Diamonds and Colored Stones

Jewels belonging to Irene Langhorne Gibson (1873-1956), the original “Gibson Girl” and wife of famed American illustrator Charles Dana Gibson garnered significant interest. 

Irene Langhorne was the daughter of railroad industrialist Chiswell Langhorne, and sister to Nancy Viscountess Astor, an American-born British politician and the first woman seated as a Member of Parliament.… Read More

Designers Curate the Gentleman’s Auction

Interior designers Phillip Thomas, Prudence Bailey, Christina Roughan have helped curate a portion of the May 25 – June 3 Gentleman’s Auction. Read on to see what they picked.

Phillip Thomas’ Picks

Five Pottery Planters and Flowerpots (Lot 1038)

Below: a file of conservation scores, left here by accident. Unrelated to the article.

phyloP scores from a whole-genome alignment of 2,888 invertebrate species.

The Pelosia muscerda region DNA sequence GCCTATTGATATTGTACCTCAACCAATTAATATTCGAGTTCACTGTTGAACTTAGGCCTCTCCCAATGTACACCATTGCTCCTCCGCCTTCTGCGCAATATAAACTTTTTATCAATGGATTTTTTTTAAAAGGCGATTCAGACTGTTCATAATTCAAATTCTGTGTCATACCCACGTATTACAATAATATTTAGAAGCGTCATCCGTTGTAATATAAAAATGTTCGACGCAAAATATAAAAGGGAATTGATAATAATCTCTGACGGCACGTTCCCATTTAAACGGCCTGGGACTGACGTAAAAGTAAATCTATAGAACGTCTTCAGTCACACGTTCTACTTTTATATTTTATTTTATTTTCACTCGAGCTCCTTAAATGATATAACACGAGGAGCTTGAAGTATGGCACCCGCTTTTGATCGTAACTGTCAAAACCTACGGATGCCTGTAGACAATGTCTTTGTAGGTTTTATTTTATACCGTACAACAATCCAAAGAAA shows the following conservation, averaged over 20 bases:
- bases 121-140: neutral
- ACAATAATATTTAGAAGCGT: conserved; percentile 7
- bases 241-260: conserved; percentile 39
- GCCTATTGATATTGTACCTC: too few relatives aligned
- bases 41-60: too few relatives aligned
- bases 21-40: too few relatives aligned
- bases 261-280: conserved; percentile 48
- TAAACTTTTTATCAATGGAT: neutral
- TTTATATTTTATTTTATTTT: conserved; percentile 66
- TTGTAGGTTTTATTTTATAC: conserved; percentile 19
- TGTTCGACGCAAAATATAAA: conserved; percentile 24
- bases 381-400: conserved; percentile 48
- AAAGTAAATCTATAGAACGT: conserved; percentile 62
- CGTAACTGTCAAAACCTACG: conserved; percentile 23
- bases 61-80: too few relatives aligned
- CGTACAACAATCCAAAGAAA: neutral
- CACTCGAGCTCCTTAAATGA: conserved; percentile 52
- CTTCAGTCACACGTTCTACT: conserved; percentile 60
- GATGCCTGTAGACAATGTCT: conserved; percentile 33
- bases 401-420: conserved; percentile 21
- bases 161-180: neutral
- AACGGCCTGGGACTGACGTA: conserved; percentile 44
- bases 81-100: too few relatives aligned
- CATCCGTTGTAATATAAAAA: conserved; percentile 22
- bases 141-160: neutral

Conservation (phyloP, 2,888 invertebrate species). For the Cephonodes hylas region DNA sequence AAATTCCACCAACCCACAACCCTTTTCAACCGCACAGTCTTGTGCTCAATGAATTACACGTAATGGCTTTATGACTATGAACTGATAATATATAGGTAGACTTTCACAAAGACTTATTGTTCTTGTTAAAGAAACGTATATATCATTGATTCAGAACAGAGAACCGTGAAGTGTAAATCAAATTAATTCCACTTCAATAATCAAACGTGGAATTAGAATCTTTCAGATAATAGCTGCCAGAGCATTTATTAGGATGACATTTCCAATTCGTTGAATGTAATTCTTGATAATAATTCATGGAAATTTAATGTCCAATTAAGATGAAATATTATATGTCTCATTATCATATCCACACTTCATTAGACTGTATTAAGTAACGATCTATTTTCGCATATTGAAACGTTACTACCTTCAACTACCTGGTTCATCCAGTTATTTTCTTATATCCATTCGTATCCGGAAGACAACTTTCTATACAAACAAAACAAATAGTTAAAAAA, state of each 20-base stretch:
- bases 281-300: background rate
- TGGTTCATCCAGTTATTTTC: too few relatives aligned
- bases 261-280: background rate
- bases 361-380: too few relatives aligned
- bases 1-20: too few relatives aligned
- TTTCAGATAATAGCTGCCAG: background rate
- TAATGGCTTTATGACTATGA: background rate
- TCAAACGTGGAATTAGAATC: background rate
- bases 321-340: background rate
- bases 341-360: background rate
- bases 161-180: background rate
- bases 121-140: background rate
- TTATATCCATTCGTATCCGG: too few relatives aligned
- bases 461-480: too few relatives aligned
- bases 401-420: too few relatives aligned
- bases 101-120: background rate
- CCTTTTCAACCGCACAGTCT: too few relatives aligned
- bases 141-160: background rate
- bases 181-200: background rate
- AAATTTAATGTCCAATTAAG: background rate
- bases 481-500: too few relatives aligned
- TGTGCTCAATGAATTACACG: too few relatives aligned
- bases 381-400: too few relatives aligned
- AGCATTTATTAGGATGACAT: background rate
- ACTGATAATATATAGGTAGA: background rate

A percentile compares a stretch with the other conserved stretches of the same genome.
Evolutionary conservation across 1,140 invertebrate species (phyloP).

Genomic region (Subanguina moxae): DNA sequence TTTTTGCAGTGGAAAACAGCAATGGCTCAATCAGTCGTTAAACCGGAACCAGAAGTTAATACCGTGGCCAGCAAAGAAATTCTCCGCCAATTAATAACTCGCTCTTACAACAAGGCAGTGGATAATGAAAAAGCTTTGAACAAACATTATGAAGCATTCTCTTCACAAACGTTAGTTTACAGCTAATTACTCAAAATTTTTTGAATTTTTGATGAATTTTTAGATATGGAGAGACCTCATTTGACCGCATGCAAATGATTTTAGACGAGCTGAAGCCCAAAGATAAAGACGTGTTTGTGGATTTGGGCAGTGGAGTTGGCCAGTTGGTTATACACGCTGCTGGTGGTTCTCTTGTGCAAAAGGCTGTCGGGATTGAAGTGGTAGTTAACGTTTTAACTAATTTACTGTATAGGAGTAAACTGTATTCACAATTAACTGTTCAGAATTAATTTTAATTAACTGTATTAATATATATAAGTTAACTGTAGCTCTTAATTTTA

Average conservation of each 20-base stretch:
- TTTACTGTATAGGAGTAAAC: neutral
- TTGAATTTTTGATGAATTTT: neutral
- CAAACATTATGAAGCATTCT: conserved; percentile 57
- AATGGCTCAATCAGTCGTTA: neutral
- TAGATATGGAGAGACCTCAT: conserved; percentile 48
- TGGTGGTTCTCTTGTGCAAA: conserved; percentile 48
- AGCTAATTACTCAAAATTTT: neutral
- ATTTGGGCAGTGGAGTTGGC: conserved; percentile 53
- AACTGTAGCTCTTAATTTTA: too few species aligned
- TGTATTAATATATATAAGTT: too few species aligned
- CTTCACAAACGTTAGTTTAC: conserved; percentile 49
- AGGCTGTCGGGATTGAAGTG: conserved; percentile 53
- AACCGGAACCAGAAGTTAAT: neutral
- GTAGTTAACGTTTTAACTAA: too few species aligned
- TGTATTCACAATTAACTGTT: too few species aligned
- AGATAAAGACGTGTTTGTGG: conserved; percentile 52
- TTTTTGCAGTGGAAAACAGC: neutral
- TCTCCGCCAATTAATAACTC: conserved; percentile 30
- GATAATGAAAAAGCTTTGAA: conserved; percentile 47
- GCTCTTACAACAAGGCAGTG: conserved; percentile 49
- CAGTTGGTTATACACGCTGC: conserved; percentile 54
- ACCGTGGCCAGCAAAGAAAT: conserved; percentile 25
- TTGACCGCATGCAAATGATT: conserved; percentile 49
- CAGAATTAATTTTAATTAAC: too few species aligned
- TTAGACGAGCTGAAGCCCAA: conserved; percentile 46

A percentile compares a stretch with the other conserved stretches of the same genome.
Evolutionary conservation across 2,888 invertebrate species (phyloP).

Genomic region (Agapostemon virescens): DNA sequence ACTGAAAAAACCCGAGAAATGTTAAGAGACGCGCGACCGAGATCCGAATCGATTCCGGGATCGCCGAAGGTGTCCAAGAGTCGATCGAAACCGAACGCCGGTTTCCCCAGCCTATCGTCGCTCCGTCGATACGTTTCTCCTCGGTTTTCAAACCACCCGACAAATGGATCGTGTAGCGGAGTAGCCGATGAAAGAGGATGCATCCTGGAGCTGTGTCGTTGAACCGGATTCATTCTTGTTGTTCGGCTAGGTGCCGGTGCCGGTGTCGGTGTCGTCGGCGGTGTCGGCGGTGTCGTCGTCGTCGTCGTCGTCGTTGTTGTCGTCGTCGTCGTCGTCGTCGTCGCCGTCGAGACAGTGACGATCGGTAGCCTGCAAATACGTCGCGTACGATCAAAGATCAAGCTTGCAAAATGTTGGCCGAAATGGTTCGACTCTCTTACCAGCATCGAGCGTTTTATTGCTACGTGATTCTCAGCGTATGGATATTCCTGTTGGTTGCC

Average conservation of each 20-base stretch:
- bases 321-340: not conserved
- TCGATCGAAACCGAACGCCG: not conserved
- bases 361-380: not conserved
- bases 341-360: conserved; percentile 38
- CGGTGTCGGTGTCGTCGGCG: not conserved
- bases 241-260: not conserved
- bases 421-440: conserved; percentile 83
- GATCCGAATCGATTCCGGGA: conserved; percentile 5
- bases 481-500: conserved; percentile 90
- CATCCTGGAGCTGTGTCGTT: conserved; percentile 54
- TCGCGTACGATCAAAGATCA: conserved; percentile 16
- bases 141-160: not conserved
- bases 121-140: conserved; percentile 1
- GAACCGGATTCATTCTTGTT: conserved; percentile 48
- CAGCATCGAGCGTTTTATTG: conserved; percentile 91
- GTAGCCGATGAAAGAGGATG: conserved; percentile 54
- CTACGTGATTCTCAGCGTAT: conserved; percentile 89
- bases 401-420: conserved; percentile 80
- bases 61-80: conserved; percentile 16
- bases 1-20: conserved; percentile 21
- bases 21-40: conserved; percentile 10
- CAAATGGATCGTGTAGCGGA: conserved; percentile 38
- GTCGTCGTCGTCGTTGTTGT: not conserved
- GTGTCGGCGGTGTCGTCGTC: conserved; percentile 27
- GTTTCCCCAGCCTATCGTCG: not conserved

There is something so beautiful about even the simplest of pottery. The shapes and the colors of the glazes are always so captivating to me. I could see these pieces arranged on a table with beautiful specimen plants of equal interest.… Read More

May Regional Consignment Days | Maine & Westchester

We invite you to join us online for regional consignment days in Maine and Westchester, New York. Skinner specialists look forward to evaluating items via email, and beginning the conversation about the advantages of selling at auction.

Gather information and images for up to three items of fine & decorative arts, furniture, jewelry, silver, watches & coins and much more. Send an email with the information and images at maine@skinnerinc.com, newyork@skinnerinc.com or at the buttons below.… Read More